Saturday, July 17, 2010

Haiti Aid Map - Updates on Relief Projects

InterAction has created an interactive map that plots and tracks the spending and other actions of organizations providing aid to Haiti. The intent of InterAction in developing the Haiti Aid Map is to highlight the areas most affected by the January earthquake and where aid is most needed now.
(click image to view full size)








Applications for Education
The challenge of teaching current events is that a story that was huge six months ago is easily forgotten and replaced with another big news story. That doesn't mean that teachers and students should forget about the previous big story. The Haiti Aid Map could be a good resource for revisiting the story(ies) of the earthquake in Haiti.

Here are some related items that may be of interest to you:
Google Earth Layer About the Earthquake in Haiti
Photosynth - Devastation in Haiti
Scenes from a Ruined Boulevard - Interactive Photo Essay

Monday, March 1, 2010

CNN Student News - Earthquake in Chile

CNN Student News leads-off today's episode with a segment about the earthquake that shook Chile on Saturday morning. If you're in need of a resource to give your students a quick overview of the story, CNN Student News might meet that need. CNN Student News also has a downloadable map and a discussion guide to accompany your use of the video.


You may also be interested in checking out the Recording-Setting Earthquakes Interactive Map.

Larry Ferlazzo has also compiled a good list of resources for learning about the earthquake in Chile.

Saturday, February 27, 2010

Record-Setting Earthquakes: Interactive Map

By now you've probably heard that a massive magnitude 8.8 earthquake shook Chile this morning. CNN News has many stories and videos posted about it. One of the resources that they've also posted this morning is an interactive map depicting the world's biggest earthquakes and the world's deadliest earthquakes since 1900. Click on the map's placemarks to read the date and damage caused by each of the earthquakes.














Here are some related items that may be of interest to you:
Five Resources for Teaching About Earthquakes
Predicting Earthquakes
Forces of Nature - Earth Science Resources

Friday, February 19, 2010

Excellent Infographics About the Earthquake in Haiti

GOOD recently announced the winner of their Haiti Earthquake Infographic Contest. The winning infographic was Aftermath of the Haiti Earthquake. Aftermath of the Haiti Earthquake, created by Emily Schwartzman, clearly depicts the impact of the earthquake in terms of impact on the population and the areas of Haiti that were hit the hardest. After looking at all of the entries, I don't know how GOOD's editors were able to pick just one winner. All of the entries did a great job of illustrating the impact of the earthquake, the recovery needs, and the recovery efforts made. I particularly liked Claire Kohler's Earthquakes: Depth and Destruction which made an illustrated comparison of the size and impact of various earthquakes around the world in the last eleven years.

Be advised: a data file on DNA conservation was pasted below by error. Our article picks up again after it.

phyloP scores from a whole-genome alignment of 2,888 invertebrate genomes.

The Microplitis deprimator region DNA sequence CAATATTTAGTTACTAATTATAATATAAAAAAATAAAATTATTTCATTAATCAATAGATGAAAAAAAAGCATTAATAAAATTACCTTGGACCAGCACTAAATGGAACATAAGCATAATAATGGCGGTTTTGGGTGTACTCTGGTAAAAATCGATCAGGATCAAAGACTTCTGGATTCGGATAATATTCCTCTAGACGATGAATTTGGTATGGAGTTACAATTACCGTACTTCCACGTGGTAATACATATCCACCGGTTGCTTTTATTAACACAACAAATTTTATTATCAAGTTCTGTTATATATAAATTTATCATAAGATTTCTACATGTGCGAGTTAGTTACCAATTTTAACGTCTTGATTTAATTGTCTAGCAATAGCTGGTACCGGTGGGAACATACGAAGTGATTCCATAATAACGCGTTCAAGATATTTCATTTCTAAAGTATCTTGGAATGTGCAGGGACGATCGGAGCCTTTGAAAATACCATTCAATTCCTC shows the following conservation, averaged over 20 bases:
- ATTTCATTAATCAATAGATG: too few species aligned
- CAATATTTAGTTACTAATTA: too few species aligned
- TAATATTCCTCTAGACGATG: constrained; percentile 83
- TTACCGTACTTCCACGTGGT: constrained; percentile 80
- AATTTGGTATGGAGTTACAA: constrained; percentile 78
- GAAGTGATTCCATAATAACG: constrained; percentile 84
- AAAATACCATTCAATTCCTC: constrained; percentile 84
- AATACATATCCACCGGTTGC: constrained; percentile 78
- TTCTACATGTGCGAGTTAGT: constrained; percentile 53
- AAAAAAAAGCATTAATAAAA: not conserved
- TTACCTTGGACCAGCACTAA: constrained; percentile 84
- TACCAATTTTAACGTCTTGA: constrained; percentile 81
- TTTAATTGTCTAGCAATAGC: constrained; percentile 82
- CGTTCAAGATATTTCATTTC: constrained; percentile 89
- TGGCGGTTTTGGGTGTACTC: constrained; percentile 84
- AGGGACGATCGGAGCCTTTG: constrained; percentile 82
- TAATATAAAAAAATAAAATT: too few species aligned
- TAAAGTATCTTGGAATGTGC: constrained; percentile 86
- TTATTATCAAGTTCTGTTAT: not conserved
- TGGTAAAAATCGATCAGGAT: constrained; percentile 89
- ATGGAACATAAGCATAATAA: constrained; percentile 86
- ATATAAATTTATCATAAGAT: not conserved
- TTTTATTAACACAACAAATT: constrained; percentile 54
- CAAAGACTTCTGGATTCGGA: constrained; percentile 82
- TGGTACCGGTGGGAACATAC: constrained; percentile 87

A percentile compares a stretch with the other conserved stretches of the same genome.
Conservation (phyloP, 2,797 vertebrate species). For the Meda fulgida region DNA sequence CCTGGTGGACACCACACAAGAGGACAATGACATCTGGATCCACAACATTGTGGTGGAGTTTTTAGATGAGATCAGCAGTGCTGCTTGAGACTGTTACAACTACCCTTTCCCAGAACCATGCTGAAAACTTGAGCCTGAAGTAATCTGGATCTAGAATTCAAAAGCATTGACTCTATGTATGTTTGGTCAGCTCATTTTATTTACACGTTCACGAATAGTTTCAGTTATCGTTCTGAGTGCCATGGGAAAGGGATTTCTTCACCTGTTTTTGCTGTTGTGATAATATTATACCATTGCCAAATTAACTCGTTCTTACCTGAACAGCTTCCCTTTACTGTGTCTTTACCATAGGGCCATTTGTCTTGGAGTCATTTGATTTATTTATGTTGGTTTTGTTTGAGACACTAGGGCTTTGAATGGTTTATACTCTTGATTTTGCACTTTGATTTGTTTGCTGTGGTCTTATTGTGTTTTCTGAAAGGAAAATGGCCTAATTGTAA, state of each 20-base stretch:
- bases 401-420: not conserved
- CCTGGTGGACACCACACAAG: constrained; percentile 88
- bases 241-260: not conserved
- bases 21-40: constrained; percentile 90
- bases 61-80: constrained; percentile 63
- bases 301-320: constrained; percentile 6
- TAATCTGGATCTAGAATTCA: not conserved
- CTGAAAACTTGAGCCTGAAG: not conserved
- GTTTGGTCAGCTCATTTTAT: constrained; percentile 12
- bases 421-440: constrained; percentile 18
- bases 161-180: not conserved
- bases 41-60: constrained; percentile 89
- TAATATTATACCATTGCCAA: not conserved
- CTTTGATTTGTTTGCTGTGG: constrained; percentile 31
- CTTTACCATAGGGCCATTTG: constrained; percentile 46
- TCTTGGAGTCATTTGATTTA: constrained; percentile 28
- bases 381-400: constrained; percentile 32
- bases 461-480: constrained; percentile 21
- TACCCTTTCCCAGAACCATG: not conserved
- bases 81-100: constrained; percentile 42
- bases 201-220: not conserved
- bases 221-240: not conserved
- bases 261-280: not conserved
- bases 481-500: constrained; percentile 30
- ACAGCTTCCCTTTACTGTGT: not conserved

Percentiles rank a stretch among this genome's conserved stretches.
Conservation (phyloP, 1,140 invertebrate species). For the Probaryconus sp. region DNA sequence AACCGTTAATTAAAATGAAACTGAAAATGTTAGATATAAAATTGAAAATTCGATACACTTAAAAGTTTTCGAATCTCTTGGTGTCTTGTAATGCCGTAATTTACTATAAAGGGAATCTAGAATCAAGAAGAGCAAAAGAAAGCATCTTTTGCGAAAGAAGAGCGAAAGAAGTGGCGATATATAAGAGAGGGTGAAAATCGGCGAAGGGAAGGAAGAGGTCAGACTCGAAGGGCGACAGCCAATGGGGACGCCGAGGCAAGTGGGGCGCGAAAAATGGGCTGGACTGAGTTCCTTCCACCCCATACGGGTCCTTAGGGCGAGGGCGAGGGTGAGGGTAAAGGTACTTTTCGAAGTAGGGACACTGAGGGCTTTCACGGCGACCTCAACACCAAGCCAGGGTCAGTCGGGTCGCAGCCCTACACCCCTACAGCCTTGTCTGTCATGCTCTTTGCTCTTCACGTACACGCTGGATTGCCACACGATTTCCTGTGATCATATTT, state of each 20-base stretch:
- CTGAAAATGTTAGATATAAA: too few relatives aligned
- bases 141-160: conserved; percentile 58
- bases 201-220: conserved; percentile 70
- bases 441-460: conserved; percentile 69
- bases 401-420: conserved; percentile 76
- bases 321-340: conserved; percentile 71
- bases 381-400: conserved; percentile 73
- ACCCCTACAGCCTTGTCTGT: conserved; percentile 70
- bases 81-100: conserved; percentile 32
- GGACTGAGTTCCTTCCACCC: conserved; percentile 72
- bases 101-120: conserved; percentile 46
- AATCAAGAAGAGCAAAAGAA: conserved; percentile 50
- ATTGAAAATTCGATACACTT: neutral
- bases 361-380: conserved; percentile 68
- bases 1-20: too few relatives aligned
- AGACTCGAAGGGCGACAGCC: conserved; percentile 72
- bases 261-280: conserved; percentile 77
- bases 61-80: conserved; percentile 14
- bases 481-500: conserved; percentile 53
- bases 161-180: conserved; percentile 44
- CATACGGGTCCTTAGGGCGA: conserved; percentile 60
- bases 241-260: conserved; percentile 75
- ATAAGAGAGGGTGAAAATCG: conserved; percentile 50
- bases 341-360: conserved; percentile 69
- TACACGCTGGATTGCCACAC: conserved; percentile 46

Applications for Education
The Haiti Earthquake Infographics submitted for the GOOD contest provide an easy way for students to see the impact of the earthquake on Haiti. The posters also enable students to compare the charitable giving of organizations and countries.

The GOOD contest posters also provide a model for students to create their own infographics about Haiti and or other significant world events.

Monday, January 25, 2010

Recent Earthquake Teachable Moments

IRIS, Incorporated Research Institutions for Seismology, has compiled some good resources for teaching about the science of the earthquake in Haiti and earthquakes in general. Included in their list are videos, slideshows, and links to lesson plans. The videos are animated and narrated explanations of the science of earthquakes. All of the videos can be viewed on YouTube or downloaded as a Quicktime file. You can see a sample of these videos below.



Applications for Education
The visualizations found in this list are accessible for most middle school and high school students. For those of you that work with ESL/ ELL students, IRIS provides a list of resource that are accessible for Spanish speaking students.

Here are some related items that may be of interest to you:
Five Resources for Teaching About Earthquakes
Earthquake in Haiti - CNN Student News and Other Resources
Photosynth - Devastation in Haiti

Monday, January 18, 2010

Photosynth - Devastation in Haiti

Microsoft has created a Photosynth of images depicting the devastation caused by the earthquake in Haiti. The Photosynth allows you to zoom-in and rotate images for optimal viewing. Microsoft has also placed this Photosynth on a Bing map which provides geographic context of the images.